Penny is my copper colored, big eared, even bigger hearted, itty bitty dog! She earned her name because of her copper color and in America we have a copper coin called a penny. If you find one on the street, it is said to a 'lucky penny'. I rescued Penny from the streets of Zhengzhou, the city I first resided in when I came to teach in China. Well truth be told, two men, one from London and the other from the Ukraine (also ESL teachers) found Penny newly born, discarded in a heap of trash on the street. These two big hearted fellows rescued Penny, found a box for her, nursed her with formula and a bottle, until they just couldn't manage it and then she became mine to love and care for. Though the real deal is, Penny is my faithful companion and takes good care of me and rough houses with her sister, MaoMao our long-haired white cat with one blue eye and one gold eye! Penny and I walk at least a couple times daily and we have discovered some fun things about our city. Today, we took some snapshots of incredible vegetable gardens in and around our community neighborhood.
I come from a long line of gardeners and have a love of all things gardening from herb gardens, to veg gardens, to cut flower gardens, indoor and outdoor gardens, raised bed gardens, and I've made it a point to seek out and visit the gardens of every city I have visited domestically in my home country and round the world. Apartment living in China, I have missed greatly an area (a patio, a balcony, deep silled windows) in which to establish a garden and the chance to get my hands in the dirt. I have found and been gifted by my students, some herbs and so I am beginning a humble herb garden on my kitchen window sills in my flat!
But, my attempt is nothing compared with what the old timers here in China can do with a found and otherwise unused patch of earth! I am amazed at the ingenuity and drive of these people who can take a construction dump site, or a narrow stretch of earth beside a road, or a hillside and make it into a garden! I see these from the train when taking the rail between cities, and this morning Penny and I sought these out round where we live.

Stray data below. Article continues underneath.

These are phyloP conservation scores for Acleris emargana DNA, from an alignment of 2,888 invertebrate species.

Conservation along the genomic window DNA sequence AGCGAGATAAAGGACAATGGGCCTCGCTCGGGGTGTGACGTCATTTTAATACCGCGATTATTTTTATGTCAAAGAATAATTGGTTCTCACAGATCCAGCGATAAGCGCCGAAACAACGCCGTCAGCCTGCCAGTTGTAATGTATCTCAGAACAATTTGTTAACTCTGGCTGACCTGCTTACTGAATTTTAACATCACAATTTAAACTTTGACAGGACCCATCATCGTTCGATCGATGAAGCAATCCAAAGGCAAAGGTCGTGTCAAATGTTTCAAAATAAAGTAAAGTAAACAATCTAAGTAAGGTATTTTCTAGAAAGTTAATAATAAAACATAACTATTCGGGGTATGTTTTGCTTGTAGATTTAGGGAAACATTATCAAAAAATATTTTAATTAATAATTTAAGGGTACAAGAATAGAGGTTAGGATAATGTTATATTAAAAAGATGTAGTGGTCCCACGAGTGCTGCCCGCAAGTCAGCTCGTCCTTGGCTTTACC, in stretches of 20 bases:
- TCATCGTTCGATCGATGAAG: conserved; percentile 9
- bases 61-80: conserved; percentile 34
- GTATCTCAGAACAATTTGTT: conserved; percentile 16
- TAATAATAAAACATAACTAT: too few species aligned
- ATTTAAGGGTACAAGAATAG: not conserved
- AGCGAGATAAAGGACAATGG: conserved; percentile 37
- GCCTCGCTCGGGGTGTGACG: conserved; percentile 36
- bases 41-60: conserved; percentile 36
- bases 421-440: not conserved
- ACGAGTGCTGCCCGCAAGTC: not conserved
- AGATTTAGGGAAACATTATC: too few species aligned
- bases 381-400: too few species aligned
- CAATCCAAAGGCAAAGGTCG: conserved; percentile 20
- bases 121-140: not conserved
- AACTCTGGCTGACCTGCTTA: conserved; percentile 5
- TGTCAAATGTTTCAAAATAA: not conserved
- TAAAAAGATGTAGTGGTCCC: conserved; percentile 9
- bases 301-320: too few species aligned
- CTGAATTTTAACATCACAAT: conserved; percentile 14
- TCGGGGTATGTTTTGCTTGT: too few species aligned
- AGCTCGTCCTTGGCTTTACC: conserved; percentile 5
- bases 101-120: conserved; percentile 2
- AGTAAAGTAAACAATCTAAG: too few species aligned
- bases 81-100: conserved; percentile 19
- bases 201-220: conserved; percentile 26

These gardens seem to be created and tended by the elders in communities. I see these folks weeding, watering, and harvesting everything from baby bok choy, to corn, to peppers, green onions, pole beans, squashes of all types (many hung on shade giving trellises under which other veg are growing. And though I get the feel that these garden plots are for personal harvest, I do see many of these elders selling the produce on the road sidesl The other good thing is these gardeners use found objects such as rocks or discarded lumber to delineate their garden plots, they use dried bamboo poles for the trellises. One can spot large pieces of plastic building signage used to cover the soil as insulation for seedlings - great practice of recycling and reusing. I also spotted large plastic pots wrapped with string and hung on the end of heavy bamboo poles filled with water and carried on the shoulders of the gardeners for watering the garden!
The parks and gardens in every city I have enjoyed visiting here in China, are home to incredibly beautiful spaces. These spaces are most always public so everyone can enjoy them. I like these spaces too, but this morning on my walk with Penny, I was deeply inspired by these humble, yet functional gardens and their caretakers who daily work the soil. Maybe, just maybe, if I make a friend with one of these gardeners, I can join in on this community garden and get a plot of my own!